the agriculturist

Red Hot Dreamhot iron

Story and Photo by Katelyn Ball

Many jobs are explored, with hopes of finding a true career. For some, it may take multiple degrees, ranging from law to fashion. For others, two decades of working to gain the experience and knowledge needed to take a leap of faith. That leap of faith is pursuing the dream of starting a business.

Dinah Brothers, from Paducah, Texas, decided to overlook the risk and follow her dream of starting a clothing business. She earned four different degrees from three universities, which demonstrates her love of learning. She said education was easy, simply because she loves school, tests and learning. But her love for fashion always seemed to outweigh all her other interests.

Today, Brothers maintains her agricultural interests by riding cutting horses, spending time on her family’s cattle ranch and raising a few head of cattle.

Despite Brothers’ love for agriculture, her first passion has always been fashion design. Therefore, Brothers pursued a related degree at Texas Tech University. In 1987, she completed her bachelor’s degree in clothing, textiles and merchandising.

From the time she began studying at the university level, Brothers went back and forth with the thought of starting her own business, but the thought of failure weighed heavily on her heart. After working as a registered nurse and attorney for 20 years, Brothers decided she was ready to jump in with both feet and follow her dream.

In September 2011, she launched her new clothing line, Hot Iron, at the Western and English Sales Association, the largest western and equine wholesale market, held twice a year in Denver, Colo. Hot Iron is unique because it is specifically geared towards livestock show participants, barrel racers and cutters.

She said starting something new comes with mixed emotions-fear, anxiety, excitement and fun. Brothers compared the thought of starting her own business to riding a cutting horse; it has its highs and lows and they can both happen within minutes of one another. 

She explained that she would not have had the opportunity to pursue her dream if she would have listened to her negative thoughts of failure.

“Don’t listen to that voice of self-doubt that says you can’t succeed,” Brothers said. “Instead, listen to the voice that says you can.”

As with any business, Brothers said there are challenges, but exhibiting patience and effectively publicizing Hot Iron’s products was key for a successful beginning. She said she knew the most important element to getting her business off the ground would be branding. This is where she developed the brand name, Hot Iron. While branding calves on her family’s ranch, the name came to her in the heat of the moment. From that minute on, she knew it would be the name of her company.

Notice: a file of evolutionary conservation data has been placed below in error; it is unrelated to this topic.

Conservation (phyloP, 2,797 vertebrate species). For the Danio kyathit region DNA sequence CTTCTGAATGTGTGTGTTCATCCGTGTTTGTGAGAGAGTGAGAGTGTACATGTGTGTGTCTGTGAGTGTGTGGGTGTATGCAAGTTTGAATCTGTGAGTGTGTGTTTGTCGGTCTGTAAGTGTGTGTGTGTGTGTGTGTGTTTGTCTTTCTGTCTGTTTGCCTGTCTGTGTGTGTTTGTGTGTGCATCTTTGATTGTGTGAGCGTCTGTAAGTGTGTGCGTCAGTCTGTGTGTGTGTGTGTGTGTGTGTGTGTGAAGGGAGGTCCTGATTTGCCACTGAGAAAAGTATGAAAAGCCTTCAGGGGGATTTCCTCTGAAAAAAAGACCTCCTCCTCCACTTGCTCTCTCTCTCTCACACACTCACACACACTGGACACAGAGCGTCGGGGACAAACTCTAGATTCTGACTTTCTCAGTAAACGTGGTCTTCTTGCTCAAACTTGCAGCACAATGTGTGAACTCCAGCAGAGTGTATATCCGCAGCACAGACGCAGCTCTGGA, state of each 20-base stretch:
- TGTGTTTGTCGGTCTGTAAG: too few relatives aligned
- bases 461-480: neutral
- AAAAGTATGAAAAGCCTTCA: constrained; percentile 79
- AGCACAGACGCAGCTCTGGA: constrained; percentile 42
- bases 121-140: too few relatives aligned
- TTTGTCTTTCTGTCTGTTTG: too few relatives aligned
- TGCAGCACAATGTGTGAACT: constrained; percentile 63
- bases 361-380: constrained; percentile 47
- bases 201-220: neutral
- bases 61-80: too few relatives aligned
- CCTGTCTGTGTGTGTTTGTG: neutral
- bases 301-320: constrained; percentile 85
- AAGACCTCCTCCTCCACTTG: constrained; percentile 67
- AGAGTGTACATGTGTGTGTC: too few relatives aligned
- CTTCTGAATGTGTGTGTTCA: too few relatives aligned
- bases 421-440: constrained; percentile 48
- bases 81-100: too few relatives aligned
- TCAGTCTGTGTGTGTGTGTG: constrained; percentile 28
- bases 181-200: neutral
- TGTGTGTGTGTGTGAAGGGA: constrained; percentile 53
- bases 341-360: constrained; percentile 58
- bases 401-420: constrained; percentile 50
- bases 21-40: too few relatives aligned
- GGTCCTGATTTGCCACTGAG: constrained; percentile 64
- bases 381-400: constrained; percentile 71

Brothers said she knew exactly what she wanted the logo design to be and that she wanted it to look like a hot branding iron, but completing the logo design was a challenge. However, she did know who to contact to find help with logo development and branding, and that person was David Doerfert, Ph.D, a professor in the Department of Agricultural Education and Communications and former classmate of Brothers at The Ohio State University.

“I think highly of our program, our students and their abilities,” Doerfert said. “Listening to Dinah’s problem, I knew our students have the capacity to meet her brand creation and marketing needs.”

Doerfert drew up a short list of qualified students he knew would meet her needs. Hiring Corey Duysen, doctoral student in agricultural communications was the next step to making Hot Iron a reality.

“Corey is highly organized, hard working, and has strong creative skills,” Doerfert said. “Coupled with her agriculture background and you have someone who could meet Dinah’s needs.”

Duysen grew up involved in the agricultural industry showing livestock and raising cattle. This experience benefited her understanding of Hot Iron’s target audience. She also had the graphic design skill set necessary to develop Hot Iron’s logo, which she had acquired as an undergraduate at Oklahoma State University.

Duysen has designed all the logos and designs for Hot Iron’s livestock  show apparel line.

“Had I majored in anything else besides agricultural communications,” Duysen said, “I don’t think I could have accomplished everything Dinah has asked me to do. It’s great to have a lot of resources from agricultural communications.” 

Brothers said Duysen has been a great addition to Hot Iron.

“I have been very pleased and feel very blessed to have Corey as part of Hot Iron,” Brothers said.

Further, Brothers said she has been nothing but happy to work with Texas Tech agricultural communications students who are talented and knowledgeable in this field of work.

“I have been so pleased with the agricultural communications students at Texas Tech, that when Hot Iron expands, the Department of Agricultural Education and Communications will be the first place I will look to hire,” Brothers said.


Although it took Brothers 20 years and four degrees, it only took one courageous step to begin pursuing her dream.


“Don’t put off for 20 years something that you love and want to do,” Brothers said. “Don’t live the shoulda, coulda, woulda life.”